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LEARN NC is evaluating its role in the current online education environment as it relates directly to the mission of UNC-Chapel Hill School of Education (UNC-CH SOE). We plan to look at our ability to facilitate the transmission of the best research coming out of UNC-CH SOE and other campus partners to support classroom teachers across North Carolina. We will begin by evaluating our existing faculty and student involvement with various NC public schools to determine what might be useful to share with you.

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Star Tobacco House

A view of North Main Street between Fifth and Sixth Streets, Winston-Salem. The Star Tobacco Warehouse can be seen at left. This warehouse was later known as the Farmers’ Tobacco Warehouse. (Courtesy of the Forsyth County Public Library Photograph Collection. More about the photograph)

Many industries — such as wagonmaking and furniture early, banking and health care later on — have fueled the growth and vitality of Winston-Salem and Forsyth County.

But from the 1880s to the 1980s, two product categories — tobacco and textiles — have dominated the business, social and cultural scene. Though their significance is fading with changing times, much of what Winston-Salem is today can be traced to these companies or the related businesses they supported.

The tobacco business, simply defined, constitutes growing, warehousing/selling, and manufacturing, all of which have taken place in Forsyth County. Early in Salem’s history, Matthew Miksch did all three. His gardens and “manufactory” can still be seen on Main Street in Old Salem.

By the mid-1800s, many Forsyth County farmers grew at least some tobacco as one of several cash crops. The same was true of many surrounding counties. Thus, when Hamilton Scales brought in supplies to establish his fifty-foot-square, twenty-employee chewing tobacco plant in 1872, tobacco was readily available. When Major T.J. Brown set up the first warehouse for tobacco sales that same year, eventually in a permanent home on Church Street, supply had been organized. Three more warehouses came along by 1884.

It was the promise of a railroad link from Greensboro, though, that drew several additional entrepreneurs to the area.

P.H. Hanes, his brother John W., and Major Brown opened P.H. Hanes & Company to make plug tobacco, also in 1872. His company remained active until 1900, when it was bought out by another entrepreneur at the R.J. Reynolds Tobacco Company. Famously, Hanes tried a new business after that — textiles.

Though it was many years before his company gained its later dominance, Richard Joshua Reynolds grew up in a business much like Matthew Miksch’s, though much larger. From a farm 60 miles north of Winston in southwest Virginia, Reynolds learned about growing, manufacturing and selling finished tobacco products in the family business. In 1875, he left to start his own business in Winston, which eventually became the largest flat-goods plug tobacco maker in the world, and a major player later in cigarettes.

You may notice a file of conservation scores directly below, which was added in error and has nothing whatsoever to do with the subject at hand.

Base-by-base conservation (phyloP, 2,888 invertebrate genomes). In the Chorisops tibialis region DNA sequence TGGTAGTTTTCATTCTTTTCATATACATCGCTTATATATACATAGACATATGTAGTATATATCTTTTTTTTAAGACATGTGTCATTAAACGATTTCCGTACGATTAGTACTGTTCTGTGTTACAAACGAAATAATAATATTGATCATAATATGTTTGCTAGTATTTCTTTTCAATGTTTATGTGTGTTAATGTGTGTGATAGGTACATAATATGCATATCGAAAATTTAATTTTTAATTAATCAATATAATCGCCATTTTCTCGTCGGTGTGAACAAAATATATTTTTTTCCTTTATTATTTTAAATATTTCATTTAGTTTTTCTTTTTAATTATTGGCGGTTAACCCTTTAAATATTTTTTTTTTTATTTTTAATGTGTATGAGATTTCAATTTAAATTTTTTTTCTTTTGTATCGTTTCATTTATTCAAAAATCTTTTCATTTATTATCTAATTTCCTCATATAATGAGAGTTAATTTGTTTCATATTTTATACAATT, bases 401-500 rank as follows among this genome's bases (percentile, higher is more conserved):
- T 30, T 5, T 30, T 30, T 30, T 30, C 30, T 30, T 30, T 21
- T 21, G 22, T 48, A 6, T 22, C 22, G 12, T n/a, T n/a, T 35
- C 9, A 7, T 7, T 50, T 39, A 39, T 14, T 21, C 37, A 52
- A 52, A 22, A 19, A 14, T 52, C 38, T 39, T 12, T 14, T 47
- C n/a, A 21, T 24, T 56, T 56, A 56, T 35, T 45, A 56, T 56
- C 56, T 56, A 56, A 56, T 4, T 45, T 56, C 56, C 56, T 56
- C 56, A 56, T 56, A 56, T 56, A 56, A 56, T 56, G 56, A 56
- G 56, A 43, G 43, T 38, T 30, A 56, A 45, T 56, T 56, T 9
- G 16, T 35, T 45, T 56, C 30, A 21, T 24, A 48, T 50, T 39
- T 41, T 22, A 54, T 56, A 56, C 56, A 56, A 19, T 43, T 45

By 1878, Winston had grown to 3,000 residents and twenty-one tobacco businesses, employing over 1,000 people. By 1885, the first producers of smoking tobacco had arrived, along with several cigar makers.

Another significant business was started in 1894, when Brown & Williamson Tobacco opened. Eventually headquartered in Louisville, Kentucky, B&W merged with R.J. Reynolds in 2004.

Of great significance was the first cigarette-making machine, introduced in 1880. Later, funded by four area businessmen, William Cyrus Briggs began to make his own version of a cigarette machine right in Winston, and eventually formed Briggs-Shaffner to also manufacture a companion cigarette packing machine. Cigarettes were slow to catch on with the public, but when they did, the cigarette measurably altered the business.

The late 1890s and early 1900s were a time of innovation as well as a time of consolidation. The American Tobacco Company, and Continental Tobacco, which was under American’s wing, controlled many tobacco firms, including the still-smallish R.J. Reynolds. A number of smaller Winston firms were bought out by Reynolds at American’s direction — or they were too small to compete and closed.

In 1911, however, anti-trust actions by the government forced the break-up of American, and Reynolds became independent once again. Before long — aided by Prince Albert “in a can” and the innovative Camel cigarette — Reynolds’ business boomed. While other companies remained in the fray, R.J. Reynolds dominated the Winston-Salem tobacco business for years to come.

Founder R.J. Reynolds is quoted as saying that he chose Winston because of “the benefit of railroad facilities, and on account of this town being located in the center of the belt in which the finest tobacco in the world is grown.” That location served him and his business well through his death in 1918 and up to modern times.

Though limitations and lower demand have shrunken the business in the 21st century, tobacco has always been a profitable business. Those profits have affected virtually every aspect of life in Winston-Salem, from hospitals and schools to charities and the arts. It’s a legacy that will be remembered.